I really don’t understand the logic of Trump’s trade war. Throwing up trade barriers might be a great idea if you’re trying to build up an internal industry in a relatively undeveloped economy, but the US has a mature economy. I could sort of see it if we were looking at how our homegrown semiconductor manufactory had declined and moved to Asia, and we wanted to build it back up, but that’s not what we’re doing: Trump seems to think we need to grow our coal and oil industry. Is our future tied to work that doesn’t require much education or deep, complicated infrastructure? It’s looking backwards.
But I’m not an economist. Feel free to explain the logic here, if there is any.
Also, now that the Chinese trade retaliation has kicked in, it seems to be having all kinds of unexpected side effects…like on the geoducks. The Washington state geoduck harvest is in trouble!
The People’s Republic of China announced last month a 25 percent tariff on American seafood products, including geoduck, in response to tariffs instituted by The Office of the U.S. Trade Representative. China’s announcement that the tariffs would take effect July 6 came shortly after a May 30 auction by DNR, which awarded eight companies the rights to harvest wild geoduck from tracts in Puget Sound between July 3 and Sept. 28, 2018.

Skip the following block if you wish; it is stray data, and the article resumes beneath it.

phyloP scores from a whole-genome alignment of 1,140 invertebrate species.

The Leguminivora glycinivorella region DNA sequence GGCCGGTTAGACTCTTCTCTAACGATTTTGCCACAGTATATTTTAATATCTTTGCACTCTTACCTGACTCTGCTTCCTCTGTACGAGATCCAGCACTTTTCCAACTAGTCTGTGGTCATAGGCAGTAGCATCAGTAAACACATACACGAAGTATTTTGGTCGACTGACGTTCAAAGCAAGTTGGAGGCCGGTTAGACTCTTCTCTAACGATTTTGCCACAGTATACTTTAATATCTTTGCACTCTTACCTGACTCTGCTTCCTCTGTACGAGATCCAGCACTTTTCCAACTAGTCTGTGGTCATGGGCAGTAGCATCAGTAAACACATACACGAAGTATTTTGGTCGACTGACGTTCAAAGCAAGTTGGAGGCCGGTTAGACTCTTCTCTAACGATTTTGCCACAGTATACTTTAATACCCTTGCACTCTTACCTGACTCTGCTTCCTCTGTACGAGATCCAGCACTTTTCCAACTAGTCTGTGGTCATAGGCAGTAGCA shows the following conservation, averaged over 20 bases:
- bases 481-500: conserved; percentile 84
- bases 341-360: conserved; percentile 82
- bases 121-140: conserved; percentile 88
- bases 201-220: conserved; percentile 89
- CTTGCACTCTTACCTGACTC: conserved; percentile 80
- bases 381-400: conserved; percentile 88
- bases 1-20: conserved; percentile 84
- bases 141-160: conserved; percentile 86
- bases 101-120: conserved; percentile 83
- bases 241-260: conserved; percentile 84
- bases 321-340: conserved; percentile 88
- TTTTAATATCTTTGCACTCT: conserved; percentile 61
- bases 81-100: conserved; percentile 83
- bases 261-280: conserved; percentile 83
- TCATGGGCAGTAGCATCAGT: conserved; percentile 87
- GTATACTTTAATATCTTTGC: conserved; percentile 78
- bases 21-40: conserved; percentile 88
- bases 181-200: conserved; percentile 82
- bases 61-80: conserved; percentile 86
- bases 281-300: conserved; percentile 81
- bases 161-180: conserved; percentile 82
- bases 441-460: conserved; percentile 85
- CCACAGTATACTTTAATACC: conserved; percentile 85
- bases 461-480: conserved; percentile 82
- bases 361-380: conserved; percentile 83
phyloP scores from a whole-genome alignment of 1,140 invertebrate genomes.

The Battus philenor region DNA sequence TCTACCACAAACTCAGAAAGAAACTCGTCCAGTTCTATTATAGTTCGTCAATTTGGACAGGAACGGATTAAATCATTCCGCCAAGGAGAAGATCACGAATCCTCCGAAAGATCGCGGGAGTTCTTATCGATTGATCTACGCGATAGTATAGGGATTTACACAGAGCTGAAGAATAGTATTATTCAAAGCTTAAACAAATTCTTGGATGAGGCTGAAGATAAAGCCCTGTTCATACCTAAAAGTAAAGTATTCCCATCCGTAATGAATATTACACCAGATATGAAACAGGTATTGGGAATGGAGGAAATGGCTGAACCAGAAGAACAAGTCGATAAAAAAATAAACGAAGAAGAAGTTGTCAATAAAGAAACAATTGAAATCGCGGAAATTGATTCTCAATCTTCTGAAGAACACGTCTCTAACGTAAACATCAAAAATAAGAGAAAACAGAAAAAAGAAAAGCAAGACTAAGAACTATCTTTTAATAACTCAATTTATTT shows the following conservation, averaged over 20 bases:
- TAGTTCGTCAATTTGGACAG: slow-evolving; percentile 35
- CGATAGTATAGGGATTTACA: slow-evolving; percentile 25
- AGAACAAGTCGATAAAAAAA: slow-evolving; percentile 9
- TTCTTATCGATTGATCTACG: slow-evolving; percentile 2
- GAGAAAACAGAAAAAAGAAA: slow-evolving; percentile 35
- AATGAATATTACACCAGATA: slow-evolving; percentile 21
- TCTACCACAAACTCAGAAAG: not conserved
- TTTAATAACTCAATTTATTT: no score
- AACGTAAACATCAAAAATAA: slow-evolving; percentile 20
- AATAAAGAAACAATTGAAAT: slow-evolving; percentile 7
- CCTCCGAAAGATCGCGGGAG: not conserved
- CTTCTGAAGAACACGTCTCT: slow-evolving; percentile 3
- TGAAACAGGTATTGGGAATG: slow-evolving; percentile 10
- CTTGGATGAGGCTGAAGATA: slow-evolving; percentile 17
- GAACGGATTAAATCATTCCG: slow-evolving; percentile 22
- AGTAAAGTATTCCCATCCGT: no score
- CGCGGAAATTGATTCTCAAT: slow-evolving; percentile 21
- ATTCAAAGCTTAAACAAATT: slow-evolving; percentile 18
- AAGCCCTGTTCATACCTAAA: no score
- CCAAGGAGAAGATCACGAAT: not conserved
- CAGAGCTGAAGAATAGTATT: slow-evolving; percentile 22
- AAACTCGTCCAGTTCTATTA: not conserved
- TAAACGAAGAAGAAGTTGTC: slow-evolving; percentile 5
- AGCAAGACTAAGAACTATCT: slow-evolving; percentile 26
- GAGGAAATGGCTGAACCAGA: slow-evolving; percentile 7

DNR auctions the right to harvest geoduck from state-owned aquatic lands four times a year, generating more than $21 million annually. That money is used to restore and enhance Washington’s aquatic lands. The May 30 auction generated $5,491,256.
To minimize the impacts from the tariffs on Washington’s geoduck industry, DNR notified successful bidders on June 26 they may be entitled to refunds if the tariffs hurt geoduck sales.
This is a big business, and it’s focused largely on Asian markets.
According to the National Marine Fisheries Service, the U.S. Customs counted over five million kilograms of geoduck leaving Washington last year, for a total of $75.8 million in geoduck exports. Of that amount, $69.5 million were made in shipments to China and Vietnam alone. Increasing demand has encouraged shellfish farmers to pressure the state to expand access to geoduck beds.
Meat from a geoduck is considered a delicacy in China and it can be sold for around $100 per pound in foreign markets. Stateside, companies bid hundreds of thousands of dollars to gain access to plots of land for harvesting.
On the bright side, this ought to have some positive environmental benefits — less commercial mollusc murder. But our current administration doesn’t exactly have a reputation for caring about the environment. It does have a reputation of supporting business interests uber alles, but this kind of decision actively harms capitalist exploitation. Somebody explain this to me, because it all sounds stupid and backwards and destructive of any principles this Republican fascism might have.
Maybe the simplest explanation is that they don’t have any principles.